I get accused of being a cynic. A lot. There’s definitely a level of truth to it.

Yesterday, I was at 7-11, and there was a sign that I could use the mobile app to pay bills with cash. This seemed like an interesting and helpful tool (I frequently receive cash from clients), but I immediately dismissed the idea when I realized that 7-11 would have a list of my bills and when I paid them, something that is already being used by a number of companies for their benefit, not mine. Using such an app would produce additional insight regarding the fact that I’m paying with cash, which store I do it in, what time of day, and how frequently.

I may well be a cynic, but since virtually every app is doing some form of data collection these days, it’s a tough sell for me to get excited about an app anymore. This is coming from someone who used to jailbreak his iPhone to get apps before the App Store opened its intangible doors.
…posted from the WordPress app.

…and you thought photography didn’t involve math



A well written article arguing against the standard “rule of thirds” being the go-to standard for photographic composition, and instead arguing for things like “a Root 4 Rectangle with its Basic Armature (two diagonals, four reciprocals, horizontals and verticals)”.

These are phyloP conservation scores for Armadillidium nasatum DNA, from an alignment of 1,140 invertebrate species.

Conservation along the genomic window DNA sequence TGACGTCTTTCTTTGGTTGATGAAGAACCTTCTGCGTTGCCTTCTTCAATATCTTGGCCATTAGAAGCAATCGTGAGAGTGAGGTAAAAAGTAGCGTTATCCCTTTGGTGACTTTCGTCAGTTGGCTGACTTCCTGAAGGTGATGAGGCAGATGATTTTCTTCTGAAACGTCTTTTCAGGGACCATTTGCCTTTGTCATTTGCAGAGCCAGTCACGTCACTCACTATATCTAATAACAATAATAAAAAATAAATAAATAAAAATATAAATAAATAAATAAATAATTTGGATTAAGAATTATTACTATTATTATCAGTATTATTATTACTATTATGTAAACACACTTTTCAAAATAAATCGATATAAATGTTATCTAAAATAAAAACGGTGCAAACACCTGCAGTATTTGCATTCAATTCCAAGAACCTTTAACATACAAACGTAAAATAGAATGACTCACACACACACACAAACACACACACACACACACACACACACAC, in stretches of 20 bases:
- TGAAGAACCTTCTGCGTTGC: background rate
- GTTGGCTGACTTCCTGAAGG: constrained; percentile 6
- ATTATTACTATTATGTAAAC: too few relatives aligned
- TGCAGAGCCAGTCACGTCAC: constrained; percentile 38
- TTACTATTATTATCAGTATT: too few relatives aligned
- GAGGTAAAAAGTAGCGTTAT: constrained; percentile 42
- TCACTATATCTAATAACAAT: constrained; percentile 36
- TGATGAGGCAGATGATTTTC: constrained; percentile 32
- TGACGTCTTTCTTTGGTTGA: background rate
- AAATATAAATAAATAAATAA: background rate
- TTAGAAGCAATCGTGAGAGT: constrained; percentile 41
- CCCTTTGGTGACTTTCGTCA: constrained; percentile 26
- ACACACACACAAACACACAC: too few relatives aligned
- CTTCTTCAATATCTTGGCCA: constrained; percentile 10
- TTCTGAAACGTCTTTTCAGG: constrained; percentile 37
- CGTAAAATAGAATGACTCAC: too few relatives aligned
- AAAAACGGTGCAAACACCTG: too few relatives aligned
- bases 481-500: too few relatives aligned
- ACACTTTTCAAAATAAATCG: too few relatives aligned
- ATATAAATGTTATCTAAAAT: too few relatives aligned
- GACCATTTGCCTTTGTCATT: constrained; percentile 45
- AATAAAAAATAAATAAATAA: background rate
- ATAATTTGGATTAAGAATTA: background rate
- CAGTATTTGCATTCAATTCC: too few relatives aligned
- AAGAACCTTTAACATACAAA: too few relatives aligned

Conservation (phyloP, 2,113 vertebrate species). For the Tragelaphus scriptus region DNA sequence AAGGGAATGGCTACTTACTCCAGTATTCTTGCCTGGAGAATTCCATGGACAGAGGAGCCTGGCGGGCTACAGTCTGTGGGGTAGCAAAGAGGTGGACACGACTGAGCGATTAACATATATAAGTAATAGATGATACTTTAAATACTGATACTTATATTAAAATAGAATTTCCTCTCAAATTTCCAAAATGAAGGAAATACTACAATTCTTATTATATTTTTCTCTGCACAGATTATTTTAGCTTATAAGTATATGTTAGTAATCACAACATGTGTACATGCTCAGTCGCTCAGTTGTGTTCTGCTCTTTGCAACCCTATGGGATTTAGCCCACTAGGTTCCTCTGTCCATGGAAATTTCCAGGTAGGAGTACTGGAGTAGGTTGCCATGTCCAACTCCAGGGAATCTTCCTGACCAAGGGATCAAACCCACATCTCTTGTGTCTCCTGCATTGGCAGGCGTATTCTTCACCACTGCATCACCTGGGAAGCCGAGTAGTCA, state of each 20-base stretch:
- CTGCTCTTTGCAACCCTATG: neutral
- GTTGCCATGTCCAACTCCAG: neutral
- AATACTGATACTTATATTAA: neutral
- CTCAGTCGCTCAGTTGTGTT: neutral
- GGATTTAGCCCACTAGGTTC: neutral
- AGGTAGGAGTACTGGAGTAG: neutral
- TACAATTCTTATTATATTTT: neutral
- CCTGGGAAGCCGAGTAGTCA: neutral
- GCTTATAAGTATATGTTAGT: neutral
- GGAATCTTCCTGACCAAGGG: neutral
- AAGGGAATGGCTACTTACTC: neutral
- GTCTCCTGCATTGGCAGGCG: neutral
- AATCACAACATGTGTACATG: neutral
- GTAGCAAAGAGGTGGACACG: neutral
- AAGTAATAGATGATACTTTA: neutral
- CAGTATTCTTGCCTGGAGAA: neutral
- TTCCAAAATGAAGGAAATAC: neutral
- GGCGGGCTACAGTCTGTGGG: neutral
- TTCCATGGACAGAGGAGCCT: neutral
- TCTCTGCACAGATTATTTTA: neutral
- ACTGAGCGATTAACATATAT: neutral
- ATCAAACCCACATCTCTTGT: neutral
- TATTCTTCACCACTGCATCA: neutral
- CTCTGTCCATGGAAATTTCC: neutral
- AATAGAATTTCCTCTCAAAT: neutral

My head is spinning, but it’s got lots of example shots that are excellent, and definitely worth the read.

Minor Differences

“Let it rain” is a common lyric in worship songs, where we petition the Lord to make His will known, and His blessings evident.

“Make it rain” is what rappers do in strip clubs to flaunt their wealth by quickly dispersing stacks of bills.


Words matter.

My first rant…

Whoever designed Sonicwall devices, and thought they were a good idea, needs to spend a year in Gitmo. After that, they need to go back to first grade for a year…but with an old-school Catholic nun with a ruler in her hand and a trigger finger. Once they graduate from first grade again, they must go back to high school for the math chapters in logic, they must join debate team (and win a championship somewhere), and they must go through Professor Maurer‘s critical thinking class. Then, they need to spend some time with the folks over at pfSense, taking copious notes on how to make a useful UI, and take every word they say as if it was spoken by God Himself. Then, and only then, will they be granted the privilege of being allowed to pay for their sins by rebuilding the Sonicwall UI, from the ground up.
The final test will be to give them a week to show their first grade class (now third graders) how to configure a Sonicwall. If they finish their tutorial, and not one of the students can figure it out, the process repeats again.

I have spent far too much time this weekend reconfiguring Sonicwall devices and it’s starting to get to me.